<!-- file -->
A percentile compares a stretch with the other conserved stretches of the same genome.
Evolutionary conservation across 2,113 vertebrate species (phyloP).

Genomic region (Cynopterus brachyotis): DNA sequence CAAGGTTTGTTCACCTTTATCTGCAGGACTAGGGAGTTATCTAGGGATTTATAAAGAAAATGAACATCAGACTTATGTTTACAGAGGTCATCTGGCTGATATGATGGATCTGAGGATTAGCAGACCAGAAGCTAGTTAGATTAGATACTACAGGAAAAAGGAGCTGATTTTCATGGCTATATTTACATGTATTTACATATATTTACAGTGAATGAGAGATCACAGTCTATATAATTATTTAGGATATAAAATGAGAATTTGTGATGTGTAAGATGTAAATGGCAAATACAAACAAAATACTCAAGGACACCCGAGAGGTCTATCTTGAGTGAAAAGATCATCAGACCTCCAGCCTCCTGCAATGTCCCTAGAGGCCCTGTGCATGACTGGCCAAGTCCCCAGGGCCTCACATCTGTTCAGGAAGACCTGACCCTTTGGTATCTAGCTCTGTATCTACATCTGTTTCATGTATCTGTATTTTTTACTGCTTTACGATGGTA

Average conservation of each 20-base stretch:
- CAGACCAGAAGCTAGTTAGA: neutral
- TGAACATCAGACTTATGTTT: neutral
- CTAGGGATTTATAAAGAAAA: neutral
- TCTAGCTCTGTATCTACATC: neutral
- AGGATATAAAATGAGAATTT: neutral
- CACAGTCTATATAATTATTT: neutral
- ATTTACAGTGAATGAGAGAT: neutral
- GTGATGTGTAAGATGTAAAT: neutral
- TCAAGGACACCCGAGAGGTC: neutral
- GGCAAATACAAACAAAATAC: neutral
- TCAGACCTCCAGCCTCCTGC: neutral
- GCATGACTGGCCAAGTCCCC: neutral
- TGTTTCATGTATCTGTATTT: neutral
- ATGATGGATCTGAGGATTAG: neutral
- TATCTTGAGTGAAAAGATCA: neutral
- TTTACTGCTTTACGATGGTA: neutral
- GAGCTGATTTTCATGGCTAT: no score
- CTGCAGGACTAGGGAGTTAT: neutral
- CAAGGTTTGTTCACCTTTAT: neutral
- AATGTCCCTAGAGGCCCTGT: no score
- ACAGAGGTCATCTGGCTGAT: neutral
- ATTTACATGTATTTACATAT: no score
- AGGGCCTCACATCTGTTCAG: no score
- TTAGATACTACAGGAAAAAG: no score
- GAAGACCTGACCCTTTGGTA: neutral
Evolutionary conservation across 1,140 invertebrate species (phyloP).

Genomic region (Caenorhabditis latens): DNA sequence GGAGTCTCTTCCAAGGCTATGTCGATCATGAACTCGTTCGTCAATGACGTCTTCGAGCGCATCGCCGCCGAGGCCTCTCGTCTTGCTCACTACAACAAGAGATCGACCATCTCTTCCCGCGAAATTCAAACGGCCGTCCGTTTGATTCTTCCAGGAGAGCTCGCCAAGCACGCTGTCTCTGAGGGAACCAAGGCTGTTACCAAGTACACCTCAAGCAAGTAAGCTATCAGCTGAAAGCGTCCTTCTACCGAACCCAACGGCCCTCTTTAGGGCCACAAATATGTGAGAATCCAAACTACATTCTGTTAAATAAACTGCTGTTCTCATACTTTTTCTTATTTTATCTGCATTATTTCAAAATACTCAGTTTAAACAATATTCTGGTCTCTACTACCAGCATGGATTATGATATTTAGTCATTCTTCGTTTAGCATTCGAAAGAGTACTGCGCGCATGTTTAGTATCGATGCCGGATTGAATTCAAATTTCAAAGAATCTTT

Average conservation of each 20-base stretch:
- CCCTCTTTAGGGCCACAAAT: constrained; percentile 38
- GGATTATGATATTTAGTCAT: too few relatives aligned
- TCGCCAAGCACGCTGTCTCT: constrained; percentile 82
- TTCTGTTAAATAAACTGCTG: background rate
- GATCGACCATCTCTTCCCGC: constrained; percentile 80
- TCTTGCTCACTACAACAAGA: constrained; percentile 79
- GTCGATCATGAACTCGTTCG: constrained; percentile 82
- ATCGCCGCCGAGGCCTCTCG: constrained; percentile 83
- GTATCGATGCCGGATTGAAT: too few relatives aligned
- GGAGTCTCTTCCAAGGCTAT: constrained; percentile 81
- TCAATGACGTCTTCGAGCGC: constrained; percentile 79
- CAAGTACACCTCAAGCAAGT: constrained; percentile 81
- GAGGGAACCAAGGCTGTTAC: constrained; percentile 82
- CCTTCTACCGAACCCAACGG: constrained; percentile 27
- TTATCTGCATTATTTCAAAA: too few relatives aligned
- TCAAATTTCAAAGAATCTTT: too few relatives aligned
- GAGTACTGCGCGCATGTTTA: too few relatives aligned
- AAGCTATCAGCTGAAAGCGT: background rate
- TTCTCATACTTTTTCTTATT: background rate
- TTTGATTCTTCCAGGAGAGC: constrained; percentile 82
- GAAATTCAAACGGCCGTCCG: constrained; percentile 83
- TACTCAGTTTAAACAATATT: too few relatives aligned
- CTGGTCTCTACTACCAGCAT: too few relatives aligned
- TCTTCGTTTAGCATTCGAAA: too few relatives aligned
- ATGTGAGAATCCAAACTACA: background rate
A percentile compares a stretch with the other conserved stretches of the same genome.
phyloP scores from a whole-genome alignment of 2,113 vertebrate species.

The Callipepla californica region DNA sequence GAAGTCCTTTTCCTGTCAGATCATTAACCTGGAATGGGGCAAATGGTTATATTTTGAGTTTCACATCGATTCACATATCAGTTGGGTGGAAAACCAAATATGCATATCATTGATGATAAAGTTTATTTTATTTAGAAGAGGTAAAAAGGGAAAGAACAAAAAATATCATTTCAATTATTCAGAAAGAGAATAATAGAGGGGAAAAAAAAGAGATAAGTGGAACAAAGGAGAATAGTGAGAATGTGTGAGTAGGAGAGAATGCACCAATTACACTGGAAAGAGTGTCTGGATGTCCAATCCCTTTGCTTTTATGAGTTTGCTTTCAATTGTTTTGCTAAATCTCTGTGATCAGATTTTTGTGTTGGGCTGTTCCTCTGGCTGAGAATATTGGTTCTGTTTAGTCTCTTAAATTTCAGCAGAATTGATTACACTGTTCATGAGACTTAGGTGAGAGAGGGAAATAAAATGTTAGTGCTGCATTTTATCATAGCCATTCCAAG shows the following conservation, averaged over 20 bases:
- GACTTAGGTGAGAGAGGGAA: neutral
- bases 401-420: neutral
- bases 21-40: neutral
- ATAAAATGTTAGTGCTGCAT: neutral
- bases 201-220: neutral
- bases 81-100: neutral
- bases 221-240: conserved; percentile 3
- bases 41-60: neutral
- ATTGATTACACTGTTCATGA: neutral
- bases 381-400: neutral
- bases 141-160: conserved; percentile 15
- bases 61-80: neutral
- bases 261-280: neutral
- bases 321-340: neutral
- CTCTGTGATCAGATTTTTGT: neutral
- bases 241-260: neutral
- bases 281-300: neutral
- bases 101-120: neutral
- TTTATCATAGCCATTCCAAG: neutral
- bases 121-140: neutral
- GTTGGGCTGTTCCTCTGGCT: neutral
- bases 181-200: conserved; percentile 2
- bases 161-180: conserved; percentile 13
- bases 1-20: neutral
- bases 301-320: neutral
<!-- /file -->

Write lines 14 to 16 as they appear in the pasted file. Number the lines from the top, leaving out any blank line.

- GGCAAATACAAACAAAATAC: neutral
- TCAGACCTCCAGCCTCCTGC: neutral
- GCATGACTGGCCAAGTCCCC: neutral